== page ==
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Curfew for Teenagers

  • Date Submitted: 05/19/2016 02:04 PM
  • Flesch-Kincaid Score: 66.8 
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Ebola virus: a real threat
Over the last few weeks, West African countries have been living under a serious threat related to health. In fact a new epidemic has been discovered in Guinea and has been causing a lot of terror in that community. It is commonly known as the Ebola virus and has been described as one of the world’s most deadly diseases. Indeed, since its outbreak last month in Guinea, more than 70 people have been killed in a total number of suspected cases of 110 people. But what is Ebola, where does it come from and why does it kill?
Ebola is a virus that causes Viral Hemorrhagic Fever (VHF) which refers to a group of viruses that affect multiple organ systems in the body and are often accompanied by bleeding. The virus is named after the Ebola River in the Democratic Republic of Congo (formerly Zaire), where one of the first outbreak occurred in 1976. The same year there was another outbreak in Sudan. According to the World Health Organization (W.H.O), there are many strains of the virus but three of them are the most commonly known. They are Ebola from Congo, the Bundibugyo discovered in Uganda in 2007 and the Sudan Ebola.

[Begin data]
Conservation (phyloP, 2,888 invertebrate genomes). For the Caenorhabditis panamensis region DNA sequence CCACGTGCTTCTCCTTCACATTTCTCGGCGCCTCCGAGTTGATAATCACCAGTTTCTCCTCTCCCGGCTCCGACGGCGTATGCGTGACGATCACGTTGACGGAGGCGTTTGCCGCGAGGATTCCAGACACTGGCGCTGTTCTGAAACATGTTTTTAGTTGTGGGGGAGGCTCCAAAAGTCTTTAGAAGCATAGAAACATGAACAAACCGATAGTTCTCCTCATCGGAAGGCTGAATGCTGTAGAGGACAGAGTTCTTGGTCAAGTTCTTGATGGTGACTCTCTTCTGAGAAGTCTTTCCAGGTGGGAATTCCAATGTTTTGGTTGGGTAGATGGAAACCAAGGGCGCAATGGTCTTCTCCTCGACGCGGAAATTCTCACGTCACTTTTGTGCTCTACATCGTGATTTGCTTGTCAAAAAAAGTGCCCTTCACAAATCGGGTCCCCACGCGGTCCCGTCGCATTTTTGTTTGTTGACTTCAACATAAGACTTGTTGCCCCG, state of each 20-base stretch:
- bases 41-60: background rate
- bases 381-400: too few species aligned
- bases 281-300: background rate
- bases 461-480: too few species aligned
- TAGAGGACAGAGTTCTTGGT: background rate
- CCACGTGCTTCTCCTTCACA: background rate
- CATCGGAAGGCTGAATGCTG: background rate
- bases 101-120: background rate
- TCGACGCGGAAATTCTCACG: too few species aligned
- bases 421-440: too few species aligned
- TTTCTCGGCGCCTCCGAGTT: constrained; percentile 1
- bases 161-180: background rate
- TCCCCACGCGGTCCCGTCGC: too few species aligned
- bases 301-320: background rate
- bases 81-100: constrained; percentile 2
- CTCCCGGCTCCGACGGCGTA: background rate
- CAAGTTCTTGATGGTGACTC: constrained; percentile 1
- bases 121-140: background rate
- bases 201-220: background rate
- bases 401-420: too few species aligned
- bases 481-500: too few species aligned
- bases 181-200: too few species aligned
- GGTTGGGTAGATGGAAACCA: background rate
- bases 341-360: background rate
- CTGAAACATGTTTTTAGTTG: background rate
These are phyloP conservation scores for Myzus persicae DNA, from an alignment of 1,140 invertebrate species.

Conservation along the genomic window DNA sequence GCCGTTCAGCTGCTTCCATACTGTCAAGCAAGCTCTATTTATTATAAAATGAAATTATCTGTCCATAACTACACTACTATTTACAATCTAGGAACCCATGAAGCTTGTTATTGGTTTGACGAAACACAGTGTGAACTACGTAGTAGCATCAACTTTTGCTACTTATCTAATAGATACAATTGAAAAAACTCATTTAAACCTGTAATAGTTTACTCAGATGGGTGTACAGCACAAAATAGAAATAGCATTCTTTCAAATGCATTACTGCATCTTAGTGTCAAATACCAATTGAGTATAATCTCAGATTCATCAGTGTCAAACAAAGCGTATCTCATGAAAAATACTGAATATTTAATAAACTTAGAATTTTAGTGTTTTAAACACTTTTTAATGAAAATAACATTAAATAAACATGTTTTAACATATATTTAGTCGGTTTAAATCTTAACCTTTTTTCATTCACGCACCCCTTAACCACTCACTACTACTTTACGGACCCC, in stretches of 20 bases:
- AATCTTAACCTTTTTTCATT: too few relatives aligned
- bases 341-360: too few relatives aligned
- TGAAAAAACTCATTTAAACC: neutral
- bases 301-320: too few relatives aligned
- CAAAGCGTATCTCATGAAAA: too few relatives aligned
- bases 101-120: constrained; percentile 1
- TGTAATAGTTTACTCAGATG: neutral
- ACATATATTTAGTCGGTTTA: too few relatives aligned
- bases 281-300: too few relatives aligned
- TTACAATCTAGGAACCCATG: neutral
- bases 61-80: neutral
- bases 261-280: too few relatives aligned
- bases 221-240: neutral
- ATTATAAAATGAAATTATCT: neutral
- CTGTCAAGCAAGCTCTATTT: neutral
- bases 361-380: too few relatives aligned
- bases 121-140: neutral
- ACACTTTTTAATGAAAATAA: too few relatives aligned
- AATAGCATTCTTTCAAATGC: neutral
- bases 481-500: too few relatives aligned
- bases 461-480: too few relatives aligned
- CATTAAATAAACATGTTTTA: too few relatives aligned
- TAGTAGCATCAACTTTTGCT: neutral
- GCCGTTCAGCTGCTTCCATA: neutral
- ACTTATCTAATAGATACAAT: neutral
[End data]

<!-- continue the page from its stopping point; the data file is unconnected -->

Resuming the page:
The Ebola virus can spread in different ways. The W.H.O says that fruit bats may be the natural host of the Ebola virus in Africa, passing it on to other animals. Humans contract Ebola through contact with the bodily fluids of infected animals. According to researchers from the W.H.O, there have been documented cases of humans falling ill after contact with dead or ill chimpanzees, gorillas, fruit bats, monkeys, forest antelope and porcupines. Besides, Ebola later spreads from human-to-human via contact with bodily fluids containing the virus. It can also spread through contact with an object contaminated with infected secretions. Finally, direct contact with the corpses of Ebola victims can also result in infection.
A person who is contaminated by the Ebola virus develops various signs. In fact, early symptoms of Ebola...


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